Much progress has been made in recent years towards understanding health systems better and the importance of strengthening them. The result is that global health initiatives are providing increased funding for national health systems to accelerate progress on universal access to essential health interventions, including malaria interventions. New initiatives such as the Task Force on Innovative Financing for Health Systems [15], and initiatives from the Global Fund to Fight Aids, Tuberculosis and Malaria (GFATM), Global Alliance for Vaccines and Immunization (GAVI), WHO, World Bank Joint Platform for Health Systems Strengthening, and President Obama's Global Health Initiative are evidence of the growing momentum in favour of health system strengthening. At the same time, there is also an increased emphasis on health systems research. During the last attempt at malaria eradication, research, including health systems research, was neglected because it was assumed that rapid, uniform spraying operations would lead to eradication. More recent successful malaria disease and control programmes have been notable for including research as a critical element [2],[11],[16].

Health Systems Effectiveness

As an original approach to understanding health system impediments to sustaining malaria interventions at coverage levels sufficient to reduce malaria morbidity and mortality to very low levels, and to achieve and maintain malaria-free status, we introduce the concept of health systems effectiveness. We used this concept and a framework for analyzing constraints to scale-up (see below) as “stepping stones” during our development of a health systems research and development agenda.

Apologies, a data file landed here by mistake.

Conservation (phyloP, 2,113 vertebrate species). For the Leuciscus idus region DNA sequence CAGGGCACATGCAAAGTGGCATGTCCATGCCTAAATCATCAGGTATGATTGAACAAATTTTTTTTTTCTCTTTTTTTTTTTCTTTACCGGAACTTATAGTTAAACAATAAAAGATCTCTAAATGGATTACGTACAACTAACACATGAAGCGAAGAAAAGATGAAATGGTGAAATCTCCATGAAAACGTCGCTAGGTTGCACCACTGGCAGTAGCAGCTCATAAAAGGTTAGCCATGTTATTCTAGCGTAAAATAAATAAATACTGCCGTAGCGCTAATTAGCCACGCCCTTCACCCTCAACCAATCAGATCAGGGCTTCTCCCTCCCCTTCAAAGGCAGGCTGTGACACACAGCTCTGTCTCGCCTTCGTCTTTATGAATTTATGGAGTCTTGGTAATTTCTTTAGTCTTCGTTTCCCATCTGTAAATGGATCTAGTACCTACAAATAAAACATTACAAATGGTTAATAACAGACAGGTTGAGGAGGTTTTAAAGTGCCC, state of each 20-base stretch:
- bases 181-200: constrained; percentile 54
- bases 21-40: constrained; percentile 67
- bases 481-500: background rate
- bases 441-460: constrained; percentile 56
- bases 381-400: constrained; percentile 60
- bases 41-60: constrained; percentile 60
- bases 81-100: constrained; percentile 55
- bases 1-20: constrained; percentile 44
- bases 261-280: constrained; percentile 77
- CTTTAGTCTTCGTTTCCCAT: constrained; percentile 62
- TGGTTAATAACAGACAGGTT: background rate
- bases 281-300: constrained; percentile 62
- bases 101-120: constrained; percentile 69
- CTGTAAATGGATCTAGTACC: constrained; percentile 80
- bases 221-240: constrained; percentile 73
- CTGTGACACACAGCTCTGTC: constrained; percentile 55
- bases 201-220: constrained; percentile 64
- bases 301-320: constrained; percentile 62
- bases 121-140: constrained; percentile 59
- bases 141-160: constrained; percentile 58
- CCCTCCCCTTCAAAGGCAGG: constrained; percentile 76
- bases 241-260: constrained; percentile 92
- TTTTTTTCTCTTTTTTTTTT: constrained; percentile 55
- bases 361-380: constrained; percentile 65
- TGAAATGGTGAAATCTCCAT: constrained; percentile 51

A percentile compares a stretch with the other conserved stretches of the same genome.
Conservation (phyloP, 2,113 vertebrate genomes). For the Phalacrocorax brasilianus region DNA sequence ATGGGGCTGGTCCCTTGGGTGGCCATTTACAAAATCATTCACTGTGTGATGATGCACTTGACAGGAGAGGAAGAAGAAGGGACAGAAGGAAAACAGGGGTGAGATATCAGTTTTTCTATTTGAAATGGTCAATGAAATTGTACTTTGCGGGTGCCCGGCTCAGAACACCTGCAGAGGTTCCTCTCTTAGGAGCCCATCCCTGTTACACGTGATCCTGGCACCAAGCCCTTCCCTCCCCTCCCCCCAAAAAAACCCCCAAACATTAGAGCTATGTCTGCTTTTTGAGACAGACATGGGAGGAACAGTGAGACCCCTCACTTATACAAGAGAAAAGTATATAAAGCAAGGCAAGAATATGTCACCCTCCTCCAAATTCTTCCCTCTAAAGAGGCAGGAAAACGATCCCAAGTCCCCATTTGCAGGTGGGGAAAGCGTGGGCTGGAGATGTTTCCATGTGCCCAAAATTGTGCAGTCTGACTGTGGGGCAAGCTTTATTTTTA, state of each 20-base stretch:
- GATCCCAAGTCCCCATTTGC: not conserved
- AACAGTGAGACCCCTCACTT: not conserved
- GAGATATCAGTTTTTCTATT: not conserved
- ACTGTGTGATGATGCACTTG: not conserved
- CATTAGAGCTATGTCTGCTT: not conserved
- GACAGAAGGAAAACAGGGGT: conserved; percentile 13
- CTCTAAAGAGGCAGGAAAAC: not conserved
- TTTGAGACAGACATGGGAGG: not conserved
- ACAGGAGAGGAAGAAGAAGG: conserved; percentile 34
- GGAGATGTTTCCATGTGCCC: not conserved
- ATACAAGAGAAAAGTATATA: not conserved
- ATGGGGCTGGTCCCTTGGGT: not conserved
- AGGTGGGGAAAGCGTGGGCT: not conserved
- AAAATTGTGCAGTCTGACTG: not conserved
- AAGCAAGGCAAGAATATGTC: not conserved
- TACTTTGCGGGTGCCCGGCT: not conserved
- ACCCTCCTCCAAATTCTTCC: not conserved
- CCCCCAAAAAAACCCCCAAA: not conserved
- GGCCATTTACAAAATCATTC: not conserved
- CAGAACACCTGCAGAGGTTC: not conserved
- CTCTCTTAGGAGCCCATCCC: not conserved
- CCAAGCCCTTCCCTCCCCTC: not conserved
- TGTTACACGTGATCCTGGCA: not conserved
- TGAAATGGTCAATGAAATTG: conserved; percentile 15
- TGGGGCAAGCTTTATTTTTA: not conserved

Malaria control and elimination depend in equal measure on high-performance health systems that can deliver malaria interventions at high and equitable levels of quality and with effective coverage. In this context, effective coverage goes beyond the usual notion of population access to include provider compliant delivery, patient adherence, and individual benefit from the intervention [17]. Effective coverage requires the concerted strength of all the health system building blocks. When effective coverage levels are inadequate or inequitable, the reasons are nearly always interacting failures across the building blocks. To pinpoint where system interventions and strengthening will be effective and efficient, programme managers need to be able to diagnose those problems and their determinants and interactions.

Figure 2 provides a graphical representation of the systems effectiveness framework and shows how an initially high intervention efficacy translates into low effectiveness in the real world because of system-specific issues of suboptimal intervention access, inadequate programme targeting because of diagnostic shortcomings, incomplete provider compliance, and client adherence.